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Encourage Engagement with Experiential Marketing

June, 2019

Let’s talk about experiences. We all have them, some more meaningful than others. What was the last memorable experience that you had? Was it a weekend trip through the mountains? Maybe you visited family and saw some of the old haunts again for the first time in a while. What made these experiences so memorable?

This is the question many marketers are trying to answer for their brands today. The practice of curating a memorable experience for consumers is known as experiential marketing or engagement marketing, and it is one of the greatest ways to connect in the digital space. Brands such as GE and Covergirl have leveraged this form of marketing to great effect, and your brand can too.

Why Choose Experiential Marketing

With many brands scrambling to grab the attention of Millennials and Gen Z, going the experience route makes sense. For notoriously fickle younger audiences, maintaining a digital presence and browsing the presences of others is a key part of their daily lives. Sharing is an important element of their active social media lives and physical experiences are perfect opportunities for shareability. Think a pop-up shop, a branded playground, an art gallery. These are ideas that have the potential to engage with young crowds and have them posting about your brand on Instagram, Twitter and Snapchat.

One of the most valuable opportunities with going experiential is interactivity. Entice consumers with the experience and have them interact with your brand in a physical way. For example, a haircare brand may set up a street salon for a new product line. Consumers that are familiar and unfamiliar with the brand now have an opportunity to break from the daily grind and get a free shampoo. Positive brand exposures like this are only available through catering to the desire for unique experiences.

A nice secondary benefit is cutting through the clutter of the digital world. This is not to say a well structured digital marketing campaign does not go a long way. However, experiential marketing does not have the same level of saturation. Brands are present in everyday life, but many still underestimate the power of experience.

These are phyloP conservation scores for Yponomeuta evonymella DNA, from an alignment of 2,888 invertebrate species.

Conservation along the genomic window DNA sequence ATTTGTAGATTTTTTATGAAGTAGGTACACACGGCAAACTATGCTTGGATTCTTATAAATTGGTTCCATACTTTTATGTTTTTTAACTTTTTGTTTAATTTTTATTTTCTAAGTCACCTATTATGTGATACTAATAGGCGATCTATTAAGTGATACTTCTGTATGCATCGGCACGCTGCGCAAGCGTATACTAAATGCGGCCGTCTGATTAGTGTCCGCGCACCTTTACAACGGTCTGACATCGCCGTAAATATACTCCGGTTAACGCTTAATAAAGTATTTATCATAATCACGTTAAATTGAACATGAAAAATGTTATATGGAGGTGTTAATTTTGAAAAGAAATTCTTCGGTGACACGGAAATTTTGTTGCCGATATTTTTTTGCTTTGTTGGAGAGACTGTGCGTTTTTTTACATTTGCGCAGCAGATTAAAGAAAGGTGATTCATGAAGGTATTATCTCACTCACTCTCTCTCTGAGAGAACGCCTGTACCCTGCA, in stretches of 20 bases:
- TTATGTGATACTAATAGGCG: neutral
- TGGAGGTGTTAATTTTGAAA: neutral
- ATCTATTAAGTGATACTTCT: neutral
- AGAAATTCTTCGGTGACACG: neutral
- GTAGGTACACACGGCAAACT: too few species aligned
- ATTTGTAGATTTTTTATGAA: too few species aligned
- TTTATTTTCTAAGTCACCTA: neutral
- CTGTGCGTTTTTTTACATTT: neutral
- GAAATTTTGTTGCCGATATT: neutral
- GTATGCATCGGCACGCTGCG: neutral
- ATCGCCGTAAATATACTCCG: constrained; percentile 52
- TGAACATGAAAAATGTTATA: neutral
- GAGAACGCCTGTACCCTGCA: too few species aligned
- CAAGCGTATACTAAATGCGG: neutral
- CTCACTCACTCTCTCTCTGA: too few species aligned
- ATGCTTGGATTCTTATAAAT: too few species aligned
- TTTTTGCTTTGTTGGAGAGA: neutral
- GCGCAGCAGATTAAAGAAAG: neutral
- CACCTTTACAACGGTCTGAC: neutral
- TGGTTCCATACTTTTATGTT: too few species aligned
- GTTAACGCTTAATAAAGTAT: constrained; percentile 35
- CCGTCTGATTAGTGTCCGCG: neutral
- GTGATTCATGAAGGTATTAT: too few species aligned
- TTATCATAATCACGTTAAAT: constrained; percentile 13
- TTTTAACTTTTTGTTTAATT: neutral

This leaves plenty of opportunity for your brand — and others — to have consumers generate their own content surrounding brands that they are familiar or unfamiliar with. The better the experience, the better the user-generated content.

How To Create A Winning Experiential Marketing Strategy

Every successful marketing strategy starts with a fundamental understanding of the consumer, the brand and the connection between the two. Experiential marketing is no different. With all of the data available for segmentation, it can be easy to either find a common thread among different segments or hone in on one specific group and build around it. What experience you want to create depends on who will be targeted combined with how they view your brand.

Let’s do a little thought exercise. Imagine a popular brand of pet food starting to develop its experiential marketing strategy. This brand is bought by consumers from Gen Z to Baby Boomers. They may all share a love of animals, but outside of that their interests vary greatly, along with their reasons for choosing said pet food brand. The decision to go for a broad experience that appeals to all or a more niche direction depends on the brand. What experience would you design for yours?

Whatever path is taken, it is important to always remember that the experience must be consumer-centric. While every brand has a brand strategy, the concept of what a brand is is ultimately in the hands of the consumer. The created experience should set out to answer some questions, including how do I want consumers to interact with the brand? and what will they learn about the brand when the experience is over?

Successful Experiential Marketing Campaigns

CPG brands have done a great job when it comes to creating successful experiential marketing campaigns. Instantly recognizable names like Hershey’s and Lean Cuisine have made engaging through experiences memorable for consumers while taking different approaches: Hershey’s by featuring the product and Lean Cuisine by not showing any products at all.

In 2017, Hershey’s flipped merch on its head at SXSW to promote the relaunched Take 5 line of candy bars. The company set up a booth where festival goers can swap unwanted items like flashlights, pens and keychains with tablets, portable projectors and of course chocolate. Not only was this experience wildly successful, but it showed that Hershey’s knew their audience, what they wanted and how to link their relaunch to the desires of consumers.

On the healthy food front, the Lean Cuisine brand was going through a reinvention in 2016. To show consumers this shift, they chose an experiential marketing campaign titled #WeighThis to promote self-empowerment. The campaign was an incredible success. Even though the Lean Cuisine logo was prominently visible along with the hashtag, by not pushing products on consumers for this engagement, the campaign felt more authentic and showed that the brand really cared about the message they were pushing.

Whether your brand sells consumer goods or is B2B, there is value in going experiential with your marketing efforts. While it takes a good deal of investment, planning well and getting a campaign right offers opportunities that go beyond traditional tactics and into genuine interaction.


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Last Edited on May 25, 2018